For Czechoslovakia and later for the Czech Republic (CR), the year 1989 signified a historic break not only in the sense of the end of single-party rule and the transition to democracy, but also slowly facilitated the debate on the style of governance. Regionalization and the development of regional policy were not excluded from this debate, addressing the goal of reducing regional disparities. However, in the first half of the 1990s, this newly formed goal was not visibly achieved. To a large extent, actual work toward it was connected to the Czech Republic's drawing nearer to the EU in the second half of the 1990s, as a functioning regional administrative organ was one of the conditions for entry (Dockal and Kozlova, 2006). Thus in the CR, regionalization often has correlated with increasing Europeanization. On 1 January 1996, the Ministry of Regional Development was established, and in the following year a constitutional amendment was passed to create and implement 14 administrative units known as 'kraje', in the year 2000.
A similar regional division of the country had existed in the communist era as well, but in light of the centralized character of state administration, the kraje had rather formal powers and competences than a real power. In addition to this, the new structure and number of regions does not copy the structure from the communist era: some new regions were established, and some of the previous regions were divided into smaller units. This means that both regions which had some tradition of existence as 'kraje' even during the communist era and some regions, which were newly established in the 1990's, exist. Also it quickly became clear that the attempts of the CR to create a situation in which the kraje would be recognized as NUTS II regions would be generally unsuccessful, (2) and in an effort to secure money from the structural funds, some of the kraje were merged for NUTS II purposes; this resulted in units that were even more artificial, lacking any homogenous identity or historical borders (comp. Heinelt and Lang, 2011; Dockal and Kozlova, 2006; Benedek and Bajtalan, 2015). This is not to say that the kraje at the time of their creation had a natural position or authority--they did not. The law on kraje (Zakon o krajich c. 129/2000) indeed gave them relatively limited powers; with the exception of the right to propose laws in the Parliament, these were certain limited powers in transportation, education, and health-care. (3)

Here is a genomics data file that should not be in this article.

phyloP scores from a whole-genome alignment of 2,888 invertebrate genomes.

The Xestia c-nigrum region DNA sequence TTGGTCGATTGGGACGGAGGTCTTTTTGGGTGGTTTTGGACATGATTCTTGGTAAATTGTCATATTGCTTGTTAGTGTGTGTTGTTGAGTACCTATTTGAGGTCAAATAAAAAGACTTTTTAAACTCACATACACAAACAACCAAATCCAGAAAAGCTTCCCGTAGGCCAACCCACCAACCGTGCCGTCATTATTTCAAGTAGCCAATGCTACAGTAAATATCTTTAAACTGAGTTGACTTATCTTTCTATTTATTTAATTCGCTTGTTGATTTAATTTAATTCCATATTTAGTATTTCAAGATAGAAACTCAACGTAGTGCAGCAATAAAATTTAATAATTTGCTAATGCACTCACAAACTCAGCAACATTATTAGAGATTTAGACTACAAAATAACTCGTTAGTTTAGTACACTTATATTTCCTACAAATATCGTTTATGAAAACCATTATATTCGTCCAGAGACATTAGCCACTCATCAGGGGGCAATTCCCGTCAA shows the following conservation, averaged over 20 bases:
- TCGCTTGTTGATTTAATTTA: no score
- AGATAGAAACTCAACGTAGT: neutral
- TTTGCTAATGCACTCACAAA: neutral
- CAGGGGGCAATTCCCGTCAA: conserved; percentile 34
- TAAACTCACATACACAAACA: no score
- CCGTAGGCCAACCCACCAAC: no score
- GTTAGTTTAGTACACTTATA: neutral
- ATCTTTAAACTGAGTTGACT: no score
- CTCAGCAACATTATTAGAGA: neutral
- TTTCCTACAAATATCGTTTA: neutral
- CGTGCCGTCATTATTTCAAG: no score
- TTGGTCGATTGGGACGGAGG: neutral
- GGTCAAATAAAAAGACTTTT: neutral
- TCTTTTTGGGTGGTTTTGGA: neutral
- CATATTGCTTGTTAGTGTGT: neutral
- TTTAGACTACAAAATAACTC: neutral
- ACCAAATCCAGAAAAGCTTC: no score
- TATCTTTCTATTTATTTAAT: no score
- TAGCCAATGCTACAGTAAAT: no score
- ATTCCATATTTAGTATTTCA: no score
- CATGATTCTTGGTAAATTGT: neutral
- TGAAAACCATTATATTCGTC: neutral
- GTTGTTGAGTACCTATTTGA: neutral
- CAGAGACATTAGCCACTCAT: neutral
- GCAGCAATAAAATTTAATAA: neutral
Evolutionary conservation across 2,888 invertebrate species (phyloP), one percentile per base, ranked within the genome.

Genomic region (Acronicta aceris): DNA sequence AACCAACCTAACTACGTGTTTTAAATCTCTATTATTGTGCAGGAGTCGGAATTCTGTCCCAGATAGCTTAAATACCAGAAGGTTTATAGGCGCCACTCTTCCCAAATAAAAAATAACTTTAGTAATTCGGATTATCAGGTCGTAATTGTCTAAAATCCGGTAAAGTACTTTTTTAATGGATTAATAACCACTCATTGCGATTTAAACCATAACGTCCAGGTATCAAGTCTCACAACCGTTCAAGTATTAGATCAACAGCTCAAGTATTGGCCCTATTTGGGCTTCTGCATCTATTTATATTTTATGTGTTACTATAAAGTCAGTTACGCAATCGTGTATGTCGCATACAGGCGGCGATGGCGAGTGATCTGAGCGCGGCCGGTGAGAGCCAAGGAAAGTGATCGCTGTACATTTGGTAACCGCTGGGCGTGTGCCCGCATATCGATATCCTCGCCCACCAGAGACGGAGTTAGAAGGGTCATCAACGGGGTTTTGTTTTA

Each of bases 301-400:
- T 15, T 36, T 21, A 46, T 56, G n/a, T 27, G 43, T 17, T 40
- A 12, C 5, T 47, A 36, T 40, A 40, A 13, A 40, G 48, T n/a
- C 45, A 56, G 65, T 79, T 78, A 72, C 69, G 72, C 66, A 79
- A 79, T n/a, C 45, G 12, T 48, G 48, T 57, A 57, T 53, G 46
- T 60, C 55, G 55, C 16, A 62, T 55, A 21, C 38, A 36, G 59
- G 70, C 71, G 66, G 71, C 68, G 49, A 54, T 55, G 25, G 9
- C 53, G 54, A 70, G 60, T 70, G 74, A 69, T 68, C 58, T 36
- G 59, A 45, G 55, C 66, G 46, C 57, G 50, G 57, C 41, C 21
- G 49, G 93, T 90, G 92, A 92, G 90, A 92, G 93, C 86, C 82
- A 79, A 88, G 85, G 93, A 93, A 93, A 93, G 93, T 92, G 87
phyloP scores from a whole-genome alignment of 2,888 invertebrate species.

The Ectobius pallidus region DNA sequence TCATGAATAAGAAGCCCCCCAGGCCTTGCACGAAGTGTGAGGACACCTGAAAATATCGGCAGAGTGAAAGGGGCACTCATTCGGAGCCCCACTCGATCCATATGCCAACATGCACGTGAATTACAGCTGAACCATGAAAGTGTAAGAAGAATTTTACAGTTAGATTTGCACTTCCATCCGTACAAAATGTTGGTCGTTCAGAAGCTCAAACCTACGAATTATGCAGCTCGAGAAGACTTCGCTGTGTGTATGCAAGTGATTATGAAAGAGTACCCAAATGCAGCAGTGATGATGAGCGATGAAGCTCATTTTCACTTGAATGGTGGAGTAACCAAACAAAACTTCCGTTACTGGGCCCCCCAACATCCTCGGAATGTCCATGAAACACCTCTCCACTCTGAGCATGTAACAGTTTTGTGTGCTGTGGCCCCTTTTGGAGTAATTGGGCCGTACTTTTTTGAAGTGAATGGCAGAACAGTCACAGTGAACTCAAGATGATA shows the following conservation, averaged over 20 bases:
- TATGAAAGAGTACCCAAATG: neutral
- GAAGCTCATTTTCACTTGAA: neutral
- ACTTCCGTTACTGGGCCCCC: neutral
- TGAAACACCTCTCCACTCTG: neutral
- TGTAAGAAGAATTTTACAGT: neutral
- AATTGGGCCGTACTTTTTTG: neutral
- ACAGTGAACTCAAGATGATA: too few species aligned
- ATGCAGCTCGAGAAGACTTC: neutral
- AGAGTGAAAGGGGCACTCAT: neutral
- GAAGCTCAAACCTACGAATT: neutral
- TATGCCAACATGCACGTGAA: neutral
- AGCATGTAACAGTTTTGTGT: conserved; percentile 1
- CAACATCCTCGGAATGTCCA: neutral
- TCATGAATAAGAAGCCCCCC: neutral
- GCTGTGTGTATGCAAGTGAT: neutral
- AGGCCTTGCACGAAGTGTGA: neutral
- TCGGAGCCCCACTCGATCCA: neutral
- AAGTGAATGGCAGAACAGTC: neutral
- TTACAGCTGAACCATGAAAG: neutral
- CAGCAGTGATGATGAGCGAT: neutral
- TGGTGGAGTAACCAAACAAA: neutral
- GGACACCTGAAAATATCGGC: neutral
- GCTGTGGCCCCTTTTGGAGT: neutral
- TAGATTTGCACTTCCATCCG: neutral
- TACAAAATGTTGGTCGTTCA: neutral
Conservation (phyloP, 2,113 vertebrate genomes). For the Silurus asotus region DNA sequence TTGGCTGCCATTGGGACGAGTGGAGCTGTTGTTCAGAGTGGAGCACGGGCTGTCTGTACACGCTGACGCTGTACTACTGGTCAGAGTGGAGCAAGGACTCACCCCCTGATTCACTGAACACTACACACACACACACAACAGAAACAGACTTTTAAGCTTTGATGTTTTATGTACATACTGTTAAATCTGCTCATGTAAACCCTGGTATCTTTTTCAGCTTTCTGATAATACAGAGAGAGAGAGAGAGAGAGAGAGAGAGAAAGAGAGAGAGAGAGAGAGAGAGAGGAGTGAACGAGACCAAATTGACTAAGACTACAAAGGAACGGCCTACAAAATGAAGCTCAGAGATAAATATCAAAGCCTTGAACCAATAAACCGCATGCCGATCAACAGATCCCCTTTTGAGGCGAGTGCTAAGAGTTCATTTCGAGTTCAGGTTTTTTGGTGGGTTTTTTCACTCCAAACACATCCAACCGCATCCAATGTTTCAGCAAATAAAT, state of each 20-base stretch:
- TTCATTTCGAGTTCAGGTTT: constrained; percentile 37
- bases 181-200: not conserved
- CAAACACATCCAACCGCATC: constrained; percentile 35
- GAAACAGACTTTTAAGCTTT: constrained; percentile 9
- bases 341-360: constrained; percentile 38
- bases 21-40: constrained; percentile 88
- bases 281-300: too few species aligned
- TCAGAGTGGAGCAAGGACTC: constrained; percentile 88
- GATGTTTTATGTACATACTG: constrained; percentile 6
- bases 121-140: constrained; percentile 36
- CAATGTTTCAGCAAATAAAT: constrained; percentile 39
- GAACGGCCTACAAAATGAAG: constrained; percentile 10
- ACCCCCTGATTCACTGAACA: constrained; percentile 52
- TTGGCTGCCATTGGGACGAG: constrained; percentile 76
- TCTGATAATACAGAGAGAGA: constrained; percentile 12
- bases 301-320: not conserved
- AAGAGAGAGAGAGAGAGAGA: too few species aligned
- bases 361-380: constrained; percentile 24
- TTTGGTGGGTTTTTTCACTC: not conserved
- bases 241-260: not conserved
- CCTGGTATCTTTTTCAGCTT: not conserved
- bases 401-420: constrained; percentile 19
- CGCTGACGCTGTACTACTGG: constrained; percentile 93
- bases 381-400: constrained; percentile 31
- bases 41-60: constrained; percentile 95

Cities had in that time certain amount of experience with interest articulation, which they had gained at the beginning of the 20th century (in Austria-Hungary) when they began to form associations. In the modern era, cities renewed their associative actions shortly after the Velvet Revolution as the 'Union of Towns and Municipalities of the CR' (Svaz mest a obci CR, UTMCR) and shortly thereafter were seen as a traditional partner of the government. The kraje had to form a similar structure from scratch. The Association of Regions of the Czech Republic (Asociace krajn CR) became a respected and active partner of the government relatively quickly, in part due to the low number of kraje; the association thus was able to more easily aggregate the positions of its members than the UTMCR.
But even at the most general level, it cannot be stated that the kraje were a priori more influential actors, more likely to succeed in their attempts to lobby for their interests than cities were. In particular, large statutory cities did not face the same obstacles as smaller cities--above all, a lack of population, which implies an unattractive position for industrial development and employment and a generally lower 'pull' in negotiations with central organs of the state. Brno and Ostrava, the second and third largest cities in the Czech Republic, certainly did not experience these obstacles and to a large extent represented equal partners to their regional counterparts. (4)